Fruits, such as papaya, orange and plum, are great allies to fight constipation, even in people with a history of obstipation. These fruits contain large amounts of fiber and water, which accelerate the intestinal transit and favor the formation of feces. In addition, fruits also give satiety, improve metabolism and help you lose weight.
These fruits can be consumed daily, both fresh and in natural juices and fruit salads, and may also be used by infants and children, but in smaller quantities so as not to cause diarrhea.
The following 10 fruits release the bowel and can be used in infants and during pregnancy:
Papaya is rich in water and fiber, being well known for its power in helping the bowel function. The Hortus gold papaya has an even greater laxative power than papaya, as it has almost twice the fiber and almost the same calories.
While 100 g of papaya has 1.8 g of fiber, the hortus gold papaya has 1 g, but still a good amount for this fruit. The two varieties of fruit have about 11 g of carbohydrate and 40 kcal for each 100 g, plus nutrients such as magnesium, potassium and vitamin C.
The orange is rich in water, moisturizes the intestine and feces, and provides a lot of bagasse, synonymous with fibers for good intestinal functioning. One unit of orange has about 2.2 g of fibers, which is more than the existing fibers in 1 slice of whole wheat bread, for example.
However, it is important to remember that the juice of the orange practically has no fiber, because when squeezing the fruit the bagasse ends up being wasted along with its bark.
Plum, both fresh and dehydrated, is rich in fiber and a great food for the gut. Each unit of black plum has about 1.2 g of fiber, in addition to providing phosphorus, potassium and B-complex vitamins to the body.
An important tip is that when consuming prune, it is important to look at the product label to see if there is added sugar to the product, which greatly increases the calories of the plum and favors weight gain. So it is best to buy the dehydrated plum without sugar.
4. Acerola cherry
Acerola contains about 1.5 g of fiber per 100 g of fresh fruit, and only 33 kcal, which makes this fruit a great ally for dieting and intestinal function. In addition, the same amount of acerola cherry brings about 12 times the amount of vitamin C recommended for an adult a day, being much richer in this vitamin than orange and lemon, for example.
Avocado is a champion in fiber content: 100 g of this fruit brings about 6 g of fiber. It is also rich in good fats for the body and facilitates the passage of feces through the intestine, in addition to promoting cardiovascular health and improving good cholesterol levels.
Although known as a fruit that holds the intestine, each banana has at least 1 g of fiber. The secret is to consume this very ripe fruit, so that its fibers will be ready to help in the intestinal transit. On the contrary, those who want to control diarrhea should consume the banana still half green, because in that way their fibers will serve to trap the intestine.
Even more potent than fresh fruit is the banana green biomass because it has a high fiber content and is naturally a prebiotic food, which favors the health of the intestinal flora.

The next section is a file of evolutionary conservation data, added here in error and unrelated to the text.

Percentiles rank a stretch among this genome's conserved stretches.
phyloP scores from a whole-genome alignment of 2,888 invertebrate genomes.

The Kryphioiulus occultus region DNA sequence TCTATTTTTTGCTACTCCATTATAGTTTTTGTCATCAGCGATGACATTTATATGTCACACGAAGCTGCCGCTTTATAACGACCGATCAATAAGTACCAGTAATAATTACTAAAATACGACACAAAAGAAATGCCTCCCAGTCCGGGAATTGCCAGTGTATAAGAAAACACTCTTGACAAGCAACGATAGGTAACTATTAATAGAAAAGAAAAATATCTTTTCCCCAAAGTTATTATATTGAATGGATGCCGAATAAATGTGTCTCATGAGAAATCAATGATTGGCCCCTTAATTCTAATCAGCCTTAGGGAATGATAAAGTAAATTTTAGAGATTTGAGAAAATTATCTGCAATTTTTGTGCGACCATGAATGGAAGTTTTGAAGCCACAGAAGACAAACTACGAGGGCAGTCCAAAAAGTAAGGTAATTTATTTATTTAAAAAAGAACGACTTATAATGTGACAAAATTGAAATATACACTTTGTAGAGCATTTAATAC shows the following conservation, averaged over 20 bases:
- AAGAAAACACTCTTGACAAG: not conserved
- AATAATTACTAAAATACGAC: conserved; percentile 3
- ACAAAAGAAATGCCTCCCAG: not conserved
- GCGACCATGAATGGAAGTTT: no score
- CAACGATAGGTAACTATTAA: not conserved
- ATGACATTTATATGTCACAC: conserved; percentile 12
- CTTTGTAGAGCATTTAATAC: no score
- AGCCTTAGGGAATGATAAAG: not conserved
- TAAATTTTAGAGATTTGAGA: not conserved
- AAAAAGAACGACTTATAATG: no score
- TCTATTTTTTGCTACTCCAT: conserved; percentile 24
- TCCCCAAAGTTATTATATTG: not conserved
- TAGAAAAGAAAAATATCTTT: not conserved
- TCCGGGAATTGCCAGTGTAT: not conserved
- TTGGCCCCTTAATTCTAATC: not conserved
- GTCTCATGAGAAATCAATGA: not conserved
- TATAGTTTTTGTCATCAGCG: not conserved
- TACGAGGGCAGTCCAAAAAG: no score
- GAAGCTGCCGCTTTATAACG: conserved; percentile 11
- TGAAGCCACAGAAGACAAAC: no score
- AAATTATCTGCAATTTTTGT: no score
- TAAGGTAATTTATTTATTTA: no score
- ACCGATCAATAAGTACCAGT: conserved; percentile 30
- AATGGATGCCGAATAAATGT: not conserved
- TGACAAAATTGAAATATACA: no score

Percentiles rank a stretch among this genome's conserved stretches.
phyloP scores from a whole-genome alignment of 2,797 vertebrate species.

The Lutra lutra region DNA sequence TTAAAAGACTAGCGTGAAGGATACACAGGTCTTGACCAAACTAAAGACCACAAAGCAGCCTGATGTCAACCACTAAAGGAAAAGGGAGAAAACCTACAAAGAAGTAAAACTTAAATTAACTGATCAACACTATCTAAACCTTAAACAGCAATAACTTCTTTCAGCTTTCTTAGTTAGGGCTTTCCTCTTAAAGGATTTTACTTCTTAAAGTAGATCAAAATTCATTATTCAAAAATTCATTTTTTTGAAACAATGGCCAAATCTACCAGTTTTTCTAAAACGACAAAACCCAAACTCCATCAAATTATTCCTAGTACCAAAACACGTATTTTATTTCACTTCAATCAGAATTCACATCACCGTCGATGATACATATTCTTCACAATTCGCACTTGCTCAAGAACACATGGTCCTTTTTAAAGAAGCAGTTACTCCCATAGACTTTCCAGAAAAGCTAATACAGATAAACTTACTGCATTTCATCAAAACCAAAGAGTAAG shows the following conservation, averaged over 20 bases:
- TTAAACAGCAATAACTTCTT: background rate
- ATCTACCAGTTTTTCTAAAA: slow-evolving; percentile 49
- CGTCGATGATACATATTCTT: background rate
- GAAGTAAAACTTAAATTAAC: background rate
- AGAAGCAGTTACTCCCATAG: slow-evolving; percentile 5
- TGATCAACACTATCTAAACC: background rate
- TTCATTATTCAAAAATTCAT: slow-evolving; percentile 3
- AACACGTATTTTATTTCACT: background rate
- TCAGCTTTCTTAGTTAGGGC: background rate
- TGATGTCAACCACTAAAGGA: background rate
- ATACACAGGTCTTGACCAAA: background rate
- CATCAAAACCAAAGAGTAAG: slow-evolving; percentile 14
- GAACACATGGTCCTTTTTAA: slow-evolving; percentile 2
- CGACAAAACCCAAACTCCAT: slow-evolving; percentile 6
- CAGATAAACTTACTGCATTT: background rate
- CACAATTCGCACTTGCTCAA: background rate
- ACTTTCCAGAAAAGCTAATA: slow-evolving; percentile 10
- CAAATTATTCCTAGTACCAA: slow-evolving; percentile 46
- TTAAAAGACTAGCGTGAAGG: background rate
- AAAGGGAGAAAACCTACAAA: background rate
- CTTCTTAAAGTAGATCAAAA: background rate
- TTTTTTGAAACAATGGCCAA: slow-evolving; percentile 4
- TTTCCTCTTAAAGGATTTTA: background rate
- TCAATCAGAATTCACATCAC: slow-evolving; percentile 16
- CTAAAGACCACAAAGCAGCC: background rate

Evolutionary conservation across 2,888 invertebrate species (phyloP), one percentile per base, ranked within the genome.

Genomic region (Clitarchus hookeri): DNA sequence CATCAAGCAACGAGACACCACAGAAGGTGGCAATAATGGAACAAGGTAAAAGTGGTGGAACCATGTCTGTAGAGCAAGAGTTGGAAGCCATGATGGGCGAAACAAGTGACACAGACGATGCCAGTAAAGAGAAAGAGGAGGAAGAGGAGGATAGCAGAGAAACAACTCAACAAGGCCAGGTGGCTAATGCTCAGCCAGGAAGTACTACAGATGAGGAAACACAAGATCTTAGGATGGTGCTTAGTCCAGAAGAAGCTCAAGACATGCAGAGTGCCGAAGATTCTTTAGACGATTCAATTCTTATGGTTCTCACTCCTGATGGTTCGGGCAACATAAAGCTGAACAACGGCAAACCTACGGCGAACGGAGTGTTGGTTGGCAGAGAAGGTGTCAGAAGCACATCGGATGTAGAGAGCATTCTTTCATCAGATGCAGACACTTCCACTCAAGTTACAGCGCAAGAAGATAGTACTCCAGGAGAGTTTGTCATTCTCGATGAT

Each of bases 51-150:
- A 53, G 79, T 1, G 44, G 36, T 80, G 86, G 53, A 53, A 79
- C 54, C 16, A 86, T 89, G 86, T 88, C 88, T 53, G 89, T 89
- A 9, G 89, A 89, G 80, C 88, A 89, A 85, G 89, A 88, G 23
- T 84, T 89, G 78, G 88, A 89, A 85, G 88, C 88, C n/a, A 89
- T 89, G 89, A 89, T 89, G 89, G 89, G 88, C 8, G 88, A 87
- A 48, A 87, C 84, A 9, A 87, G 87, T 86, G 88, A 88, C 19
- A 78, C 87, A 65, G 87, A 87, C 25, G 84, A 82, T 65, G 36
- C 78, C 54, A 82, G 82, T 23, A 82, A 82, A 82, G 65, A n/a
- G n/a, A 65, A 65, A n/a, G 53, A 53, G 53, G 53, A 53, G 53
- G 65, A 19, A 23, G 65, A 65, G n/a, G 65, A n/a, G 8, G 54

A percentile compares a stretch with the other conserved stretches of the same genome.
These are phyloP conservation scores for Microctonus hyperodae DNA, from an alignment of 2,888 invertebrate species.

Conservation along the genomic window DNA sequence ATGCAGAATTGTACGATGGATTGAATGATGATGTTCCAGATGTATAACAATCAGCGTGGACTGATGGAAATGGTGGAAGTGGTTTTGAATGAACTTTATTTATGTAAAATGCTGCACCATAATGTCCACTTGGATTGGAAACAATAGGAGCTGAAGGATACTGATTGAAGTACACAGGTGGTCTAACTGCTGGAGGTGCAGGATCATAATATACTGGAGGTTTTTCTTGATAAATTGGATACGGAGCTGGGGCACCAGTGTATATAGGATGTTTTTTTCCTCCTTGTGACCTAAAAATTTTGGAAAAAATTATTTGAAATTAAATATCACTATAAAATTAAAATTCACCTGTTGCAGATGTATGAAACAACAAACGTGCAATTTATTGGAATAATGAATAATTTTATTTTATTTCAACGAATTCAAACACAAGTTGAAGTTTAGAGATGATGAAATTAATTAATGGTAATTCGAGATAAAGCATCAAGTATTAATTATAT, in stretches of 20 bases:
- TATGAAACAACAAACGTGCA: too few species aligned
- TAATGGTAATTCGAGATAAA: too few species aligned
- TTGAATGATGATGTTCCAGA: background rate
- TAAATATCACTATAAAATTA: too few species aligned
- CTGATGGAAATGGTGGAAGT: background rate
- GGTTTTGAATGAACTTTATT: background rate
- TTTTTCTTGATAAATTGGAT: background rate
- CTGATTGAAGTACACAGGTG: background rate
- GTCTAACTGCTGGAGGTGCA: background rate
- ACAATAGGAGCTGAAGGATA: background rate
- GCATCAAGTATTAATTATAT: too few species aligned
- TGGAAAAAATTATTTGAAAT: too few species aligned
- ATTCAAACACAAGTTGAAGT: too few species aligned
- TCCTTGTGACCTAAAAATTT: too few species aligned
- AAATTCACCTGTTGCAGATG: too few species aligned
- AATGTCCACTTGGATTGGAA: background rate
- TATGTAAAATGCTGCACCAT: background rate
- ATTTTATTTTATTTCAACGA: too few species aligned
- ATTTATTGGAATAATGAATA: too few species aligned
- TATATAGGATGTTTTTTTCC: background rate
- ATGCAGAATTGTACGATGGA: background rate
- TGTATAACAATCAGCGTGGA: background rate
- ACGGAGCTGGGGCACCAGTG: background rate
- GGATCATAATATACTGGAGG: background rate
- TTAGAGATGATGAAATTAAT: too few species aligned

Two units of fresh fig brings about 1.8 g of fiber and only 45 kcal, which generates enough satiety and keeps away hunger for longer. As in the case of plum, when buying dried figs, one should prefer the ones that do not have added sugar, and it is necessary to verify in the list of ingredients of the product label.
Each kiwi has about 2 g of fiber and only 40 kcal, making this fruit a great ally of the gut and for dieting. In addition, 2 kiwis already bring all of the vitamin C that an adult needs each day, having a high antioxidant power, helping to prevent diseases and improve skin health.
9. Wax apple
The wax apple is also called jambu and despite being under-consumed, it is one of the richest fruits in fiber: 1 unit has about 2.5 g of fiber, content often found in 2 slices of brown bread. In addition, it has only 15 kcal per fruit, much less than most fruits, being a great ally to lose weight and ward off hunger.
Each pear, when consumed with peel, has about 3 g of fibers only 55 kcal, which makes this fruit one of the most important to help the intestine. A good tip to lose weight is to eat a pear about 20 minutes before the meal, as well as its fibers it will act in the intestine generating a feeling of satiety, which reduces hunger at meal time.
Fruits that can cause constipation
Some fruits that turn bowel movements more difficult are: apple and pear without peel, guava, banana, mainly banana while it is still green.
These fruits should be avoided by people with constipation, at least until the intestinal transit is normalized. However, with a healthy and high fiber diet, all types of fruits can be consumed without causing constipation.
Tips to fight constipation
In addition to increasing the consumption of laxative fruits, some simple tips to fight constipation are:
- Consume fruits with bark and bagasse whenever possible, as they are rich in fiber;
- Prefer the consumption of raw vegetables, since they have greater power to accelerate the intestinal transit;
- Prefer whole foods, such as rice, wheat flour, pasta, and whole-grain crackers;
- Consume seeds like chia seeds, linseed and sesame in juices, salads and yogurts;
- Drink at least 2 liters of water a day as it helps in the formation of feces along with the fibers and moisturizes the gut also, allowing stools to pass more easily into the intestinal tube.
Besides these eating tips, it is also important to do regular physical activity, since exercise stimulates the intestine and keeps it active, facilitating the passage of feces and fights constipation.
It is possible to fight constipation with fruits and juices that work as natural remedies for constipation.